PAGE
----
What is Health At Every Size® (HAES)?
The principles of Health At Every Size are as follows:
Accept and respect the inherent diversity of body shapes and sizes and reject the idealizing or pathologizing of specific weights.
Support health policies that improve and equalize access to information and services, and personal practices that improve human well-being, including attention to individual physical, economic, social, spiritual, emotional and other needs.
Acknowledge our biases, and work to end weight discrimination, weight stigma, and weight bias. Provide information and services from an understanding that socio-economic status, race, gender, sexual orientation, age, and other identities impact weight stigma, and support environments that address these inequities.
Eating for Well Being
Promote flexible, individualized eating based on hunger, satiety, nutritional needs, and pleasure, rather than any externally regulated eating plan focused on weight control.
Support physical activities that allow people of all sizes, abilities, and interests to engage in enjoyable movement, to the degree that they choose.
What Health At Every Size® Does Well
In general, I think HAES is a massively needed shift in the way we think about health and the way that we treat others (especially as healthcare professionals. A 2013 study showed that 98.6% of students who were to be doctors, nurses, dietitians or nutritionists had a negative attitude about fat people - that is not okay. I absolutely detest when people say this… but honestly: do better).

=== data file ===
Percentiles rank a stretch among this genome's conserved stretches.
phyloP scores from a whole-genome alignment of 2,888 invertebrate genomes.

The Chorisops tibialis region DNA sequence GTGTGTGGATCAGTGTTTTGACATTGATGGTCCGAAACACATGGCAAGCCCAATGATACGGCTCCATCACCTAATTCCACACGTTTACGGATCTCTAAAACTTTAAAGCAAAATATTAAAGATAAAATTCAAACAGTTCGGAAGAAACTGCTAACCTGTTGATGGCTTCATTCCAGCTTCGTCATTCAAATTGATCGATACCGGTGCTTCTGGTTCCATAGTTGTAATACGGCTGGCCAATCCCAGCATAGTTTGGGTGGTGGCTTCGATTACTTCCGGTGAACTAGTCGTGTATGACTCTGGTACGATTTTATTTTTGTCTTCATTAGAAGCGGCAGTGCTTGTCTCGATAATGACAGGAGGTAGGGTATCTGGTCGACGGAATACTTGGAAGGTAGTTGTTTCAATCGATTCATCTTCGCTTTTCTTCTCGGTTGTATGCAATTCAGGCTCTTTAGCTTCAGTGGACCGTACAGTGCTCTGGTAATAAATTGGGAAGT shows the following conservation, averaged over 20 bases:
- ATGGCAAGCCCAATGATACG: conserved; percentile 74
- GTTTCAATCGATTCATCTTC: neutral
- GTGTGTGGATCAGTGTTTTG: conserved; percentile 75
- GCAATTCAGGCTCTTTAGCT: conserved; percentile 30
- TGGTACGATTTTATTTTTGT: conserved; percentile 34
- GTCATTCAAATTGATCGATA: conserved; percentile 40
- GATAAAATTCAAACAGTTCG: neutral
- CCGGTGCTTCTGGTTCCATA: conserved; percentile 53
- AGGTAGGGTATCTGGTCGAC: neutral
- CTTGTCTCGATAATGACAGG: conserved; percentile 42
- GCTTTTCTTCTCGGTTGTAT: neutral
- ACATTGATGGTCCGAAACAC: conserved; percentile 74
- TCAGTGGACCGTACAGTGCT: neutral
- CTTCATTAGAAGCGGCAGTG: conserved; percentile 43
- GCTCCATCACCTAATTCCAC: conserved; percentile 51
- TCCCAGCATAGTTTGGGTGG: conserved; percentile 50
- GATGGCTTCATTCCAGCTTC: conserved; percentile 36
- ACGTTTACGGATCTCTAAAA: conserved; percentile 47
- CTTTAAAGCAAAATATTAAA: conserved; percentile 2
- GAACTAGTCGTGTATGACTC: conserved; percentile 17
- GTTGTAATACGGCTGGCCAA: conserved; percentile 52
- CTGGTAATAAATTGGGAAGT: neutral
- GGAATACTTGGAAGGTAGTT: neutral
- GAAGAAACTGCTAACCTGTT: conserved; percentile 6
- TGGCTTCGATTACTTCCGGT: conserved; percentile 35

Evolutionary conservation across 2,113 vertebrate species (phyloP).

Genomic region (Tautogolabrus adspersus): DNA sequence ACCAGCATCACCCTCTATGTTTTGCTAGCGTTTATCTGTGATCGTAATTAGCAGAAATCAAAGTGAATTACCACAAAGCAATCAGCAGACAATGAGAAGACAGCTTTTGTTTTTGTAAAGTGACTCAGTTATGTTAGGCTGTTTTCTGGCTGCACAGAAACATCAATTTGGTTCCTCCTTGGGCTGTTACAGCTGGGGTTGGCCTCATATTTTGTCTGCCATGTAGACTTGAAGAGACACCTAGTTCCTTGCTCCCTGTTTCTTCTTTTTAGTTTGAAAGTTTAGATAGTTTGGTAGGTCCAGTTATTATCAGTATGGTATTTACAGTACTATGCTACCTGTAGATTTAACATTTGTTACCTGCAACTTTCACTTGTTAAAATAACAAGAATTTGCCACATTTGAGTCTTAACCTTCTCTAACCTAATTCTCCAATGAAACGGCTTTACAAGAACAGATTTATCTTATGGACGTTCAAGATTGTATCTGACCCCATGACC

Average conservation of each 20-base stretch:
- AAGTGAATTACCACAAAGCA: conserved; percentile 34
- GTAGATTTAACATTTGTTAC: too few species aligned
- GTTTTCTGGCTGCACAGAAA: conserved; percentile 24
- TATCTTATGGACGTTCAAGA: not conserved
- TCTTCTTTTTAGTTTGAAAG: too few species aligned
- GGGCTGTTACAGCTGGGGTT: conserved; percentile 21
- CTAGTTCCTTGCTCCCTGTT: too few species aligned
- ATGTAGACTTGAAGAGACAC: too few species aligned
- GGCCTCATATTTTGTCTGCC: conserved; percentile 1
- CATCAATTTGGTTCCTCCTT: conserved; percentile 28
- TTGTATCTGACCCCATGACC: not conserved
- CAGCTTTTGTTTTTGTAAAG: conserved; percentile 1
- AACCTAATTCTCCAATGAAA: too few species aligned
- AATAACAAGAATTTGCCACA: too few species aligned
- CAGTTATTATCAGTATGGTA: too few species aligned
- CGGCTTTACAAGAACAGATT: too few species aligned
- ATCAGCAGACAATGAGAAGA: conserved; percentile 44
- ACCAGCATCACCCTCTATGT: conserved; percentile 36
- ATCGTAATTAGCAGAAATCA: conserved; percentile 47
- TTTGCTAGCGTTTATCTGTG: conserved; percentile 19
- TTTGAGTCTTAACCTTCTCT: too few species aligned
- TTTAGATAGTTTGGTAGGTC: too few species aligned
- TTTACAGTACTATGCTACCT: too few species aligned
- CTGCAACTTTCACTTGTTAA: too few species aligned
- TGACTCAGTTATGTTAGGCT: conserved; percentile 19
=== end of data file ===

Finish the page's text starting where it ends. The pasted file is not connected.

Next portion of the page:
There are a few things that I think HAES really gets right:
Weight Stigma is Harmful
Weight stigma is harmful. It keeps people away from the doctors, it exacerbates disordered eating and body image issues, and it’s downright discriminatory. If we think long enough about it, fat people may actually be “unhealthy” simply because they feel too judged to get help for their health, not necessarily just because they are fat.
A note on the word “fat”: I use this word as a neutral descriptor… as it should be. I do not think that the word fat is “mean”, because that implies that being fat is something undesirable. I don’t think this is fair. If we are okay with using the word thin, we should also be okay with using the word fat. I don’t say this to peoples faces because our society hasn’t caught up to the fact that saying ‘fat’ is not a bad thing (remember when it actually was a good thing?) But, when describing fat people in writing or in my work, I will say the word fat and that’s okay.
We should not judge health based on weight
Judging someone's life and wellness routines based on their weight is preposterous. Genetics play such a large factor in our size, but so does their mental health, environment, socioeconomic status, underlying health conditions, etc.
We need to have more accessibility for larger-bodied individuals to simply live their life